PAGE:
Saturday, January 17, 2009

Confessions of an Inept Webmaster

Yes, I know I'm late with this blog entry; under the old schedule, when I always blogged before sleeping, this by rights would be my Friday night entry. But I'm here now, and I want to say a few words about webmastering.

I'm not very good at it.

Today, for example, I reloaded a Google Webmaster Tools page, and followed a link to something that told me about bad links Google has found. Having spent many hours over the past few weeks trying to eliminate such things, I was, shall we say, disappointed. So I fixed the ones that hadn't already been fixed (I hope!), and went on to work on something else I've been meaning to do: a custom 404 page. A 404 page, in case you don't know or have forgotten, is one of those annoying pages that tell you that the link you clicked or the web address you typed or pasted is wrong, wrong, wrong, and doesn't connect you to anything but an error message. If I can't completely eliminate such errors for all time on my site, I can at least have a 404 page with some personality, and helpful links.

Having struggled with font sizes and compatibility issues with all the other pages I've worked on recently, I thought about using one of the page building programs that come with my Yahoo web hosting service. I quickly discovered that I hate their Pagebuilder just as much in 2009 as I hated their Sitebuilder in 2002 (or whenever it was). The page comes with preformatted boxes that float on the page according to some fixed coordinates, rather than simply being centered. Maybe I'm a Luddite about this, but I'm much more comfortable putting a table in the center of the page, defining a certain number of pixels (I used to do percentages), and putting everything in there, knowing it will be centered (I hope) in any browser and screen resolution.

So I dumped the Pagebuilder window, and started my page in SeaMonkey, which has its own issues. The first part of that was fun: I went looking for a goofy picture of myself to go with the idea of being dismayed at getting a 404 page. I settled on the one above.

I'm going to publish this entry now and then keep working on it. Be right back!

I'm back. Anyway, I plopped a table on the new 404 page, added the photo on the top left, wrote an intro, and started listing links in a "Real Links" list. To make that link part easier, I opened the sitemap page I sent Google in the last day or two, and promptly discovered that it's not as complete as I thought. As I understand it, a sitemap is supposed to list every page on a website, along with data on how important the page is and how often Google should check it for updates. After much work, I'd gotten a third party sitemap generator to list 37 pages with no obvious bad links. Sound like a lot for a personal website, yes? But it doesn't list my Madeleine L'Engle pages, or the old church website, which forwards to the new church website. And on top of that, there are a handful of oddball web pages on the version of the church site that I'd never copied into the new church site. They weren't a sitemap for either site.

Passing Lourdes on the train from Toulouse to San Jean Pied du Port.
Photo by Rev. John R. Smith, 2005.
From Father Smith's Pilgrimage 2005

So I spent several hours compiling the 404 page, and then got sidetracked with the MIA church pages. They're from Father Smith's 2005 pilgrimage along El Camino de Santiago de Compostela. He took a bunch of seriously cool pictures on his long walk through (mostly) Spain, and I posted them at the time. But I only ever linked to them from the church's news blog and schedule page, so it's been years since anything current linked to them at all.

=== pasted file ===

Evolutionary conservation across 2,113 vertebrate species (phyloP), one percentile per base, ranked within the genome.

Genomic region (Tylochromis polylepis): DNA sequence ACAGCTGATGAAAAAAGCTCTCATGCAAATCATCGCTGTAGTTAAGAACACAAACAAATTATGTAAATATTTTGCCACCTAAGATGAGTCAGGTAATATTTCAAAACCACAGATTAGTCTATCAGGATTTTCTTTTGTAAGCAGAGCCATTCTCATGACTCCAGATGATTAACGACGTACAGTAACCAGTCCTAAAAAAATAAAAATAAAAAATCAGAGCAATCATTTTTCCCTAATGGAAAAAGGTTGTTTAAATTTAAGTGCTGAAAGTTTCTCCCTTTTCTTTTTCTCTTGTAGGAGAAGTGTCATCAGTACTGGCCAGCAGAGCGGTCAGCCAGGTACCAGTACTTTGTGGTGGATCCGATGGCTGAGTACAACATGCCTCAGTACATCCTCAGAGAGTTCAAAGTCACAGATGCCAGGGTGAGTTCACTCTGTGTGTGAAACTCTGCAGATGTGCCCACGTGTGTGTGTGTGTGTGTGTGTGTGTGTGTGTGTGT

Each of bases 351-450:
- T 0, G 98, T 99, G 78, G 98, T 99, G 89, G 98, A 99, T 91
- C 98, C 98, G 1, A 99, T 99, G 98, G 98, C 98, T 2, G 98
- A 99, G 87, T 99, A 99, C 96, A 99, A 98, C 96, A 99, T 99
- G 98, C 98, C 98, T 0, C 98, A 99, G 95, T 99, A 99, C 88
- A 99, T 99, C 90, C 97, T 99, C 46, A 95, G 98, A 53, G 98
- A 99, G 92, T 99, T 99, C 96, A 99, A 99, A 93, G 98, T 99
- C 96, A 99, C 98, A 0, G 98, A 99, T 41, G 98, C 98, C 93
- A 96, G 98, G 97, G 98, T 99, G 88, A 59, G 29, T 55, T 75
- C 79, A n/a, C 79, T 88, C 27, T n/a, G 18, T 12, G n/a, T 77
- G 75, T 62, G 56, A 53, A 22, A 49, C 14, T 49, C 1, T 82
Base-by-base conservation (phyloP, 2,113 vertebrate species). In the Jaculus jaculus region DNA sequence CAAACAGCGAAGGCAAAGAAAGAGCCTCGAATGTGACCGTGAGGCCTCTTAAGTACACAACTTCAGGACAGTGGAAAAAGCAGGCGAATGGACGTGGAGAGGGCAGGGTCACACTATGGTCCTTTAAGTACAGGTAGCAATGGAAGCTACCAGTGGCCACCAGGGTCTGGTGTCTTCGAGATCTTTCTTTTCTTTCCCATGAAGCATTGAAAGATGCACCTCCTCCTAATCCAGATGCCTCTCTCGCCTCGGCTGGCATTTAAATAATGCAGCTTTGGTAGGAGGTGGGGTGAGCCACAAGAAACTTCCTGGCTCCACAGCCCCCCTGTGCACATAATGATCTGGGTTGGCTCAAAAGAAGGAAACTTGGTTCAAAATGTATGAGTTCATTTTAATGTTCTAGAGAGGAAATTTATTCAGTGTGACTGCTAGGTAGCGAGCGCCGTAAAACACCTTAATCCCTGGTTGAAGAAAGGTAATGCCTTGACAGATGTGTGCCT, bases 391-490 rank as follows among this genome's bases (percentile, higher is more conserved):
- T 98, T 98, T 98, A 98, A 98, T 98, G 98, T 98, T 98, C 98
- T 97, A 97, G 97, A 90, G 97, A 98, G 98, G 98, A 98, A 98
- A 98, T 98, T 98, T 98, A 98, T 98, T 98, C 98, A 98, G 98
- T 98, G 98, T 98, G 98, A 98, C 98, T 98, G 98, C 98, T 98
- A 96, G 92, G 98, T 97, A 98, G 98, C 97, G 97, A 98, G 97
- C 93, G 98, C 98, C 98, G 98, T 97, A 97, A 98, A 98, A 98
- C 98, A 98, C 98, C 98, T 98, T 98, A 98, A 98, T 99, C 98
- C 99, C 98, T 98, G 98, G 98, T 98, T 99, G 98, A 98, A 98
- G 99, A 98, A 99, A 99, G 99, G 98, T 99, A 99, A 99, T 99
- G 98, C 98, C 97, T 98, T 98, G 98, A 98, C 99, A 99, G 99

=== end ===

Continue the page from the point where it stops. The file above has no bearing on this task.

To import the pages into, I started a subdirectory (a folder) called "camino," found an FTP (file transfer protocol) tool, and located the photos on my hard drive. I eventually figured out how to transfer a bunch of them at once. But then I had to update the pages themselves, which still pointed to Eventually I started copying the HTML into Word, doing a bunch of search and replace, and then pasting the result into the html of the online version of each page. Hours and hours later, I'm still at it. It's not just the links that were outdated; I also have to fix font formatting in many cases, because the old html those pages were written in often translates into something very wrong when the GoDaddy page editor (GoDaddy being the host for the church site) gets hold of it.

And I've just discovered that although I uploaded all the photos, I never finished building the pages to display them. My very favorite photo of Father Smith on that trip isn't even on the pages I built. Grr. Argh.

So that's what I've been up to all day and all night, except for the required trip to the dog park. And I'm going to get back to it now. I'll check in with you later tonight, with my scheduled Saturday night entry.


Much later (4:56 AM): Okay, I got those pages uploaded and in acceptable shape, but it's way too late to blog tonight, considering I have church in the morning. Catch you Sunday afternoon (MST)!

1 comment:

Anonymous said...

Years ago, I hired a very young girl with a much older bf. She would go on and on about his being a WEBMASTER.
Then one day, very quietly, she said: I've noticed lots of times he doesn't seem to know how to do things right, and he gets frustrated. Does that happen to Webmasters(asked in a hushed tone)?

HAAAAAAAAAAAAAAA. Yeah, that happens. Any advanced computer knowledge is very warped and creaky at best for me. 404 means don't go there. It doesn't work. I move on :-)~Mary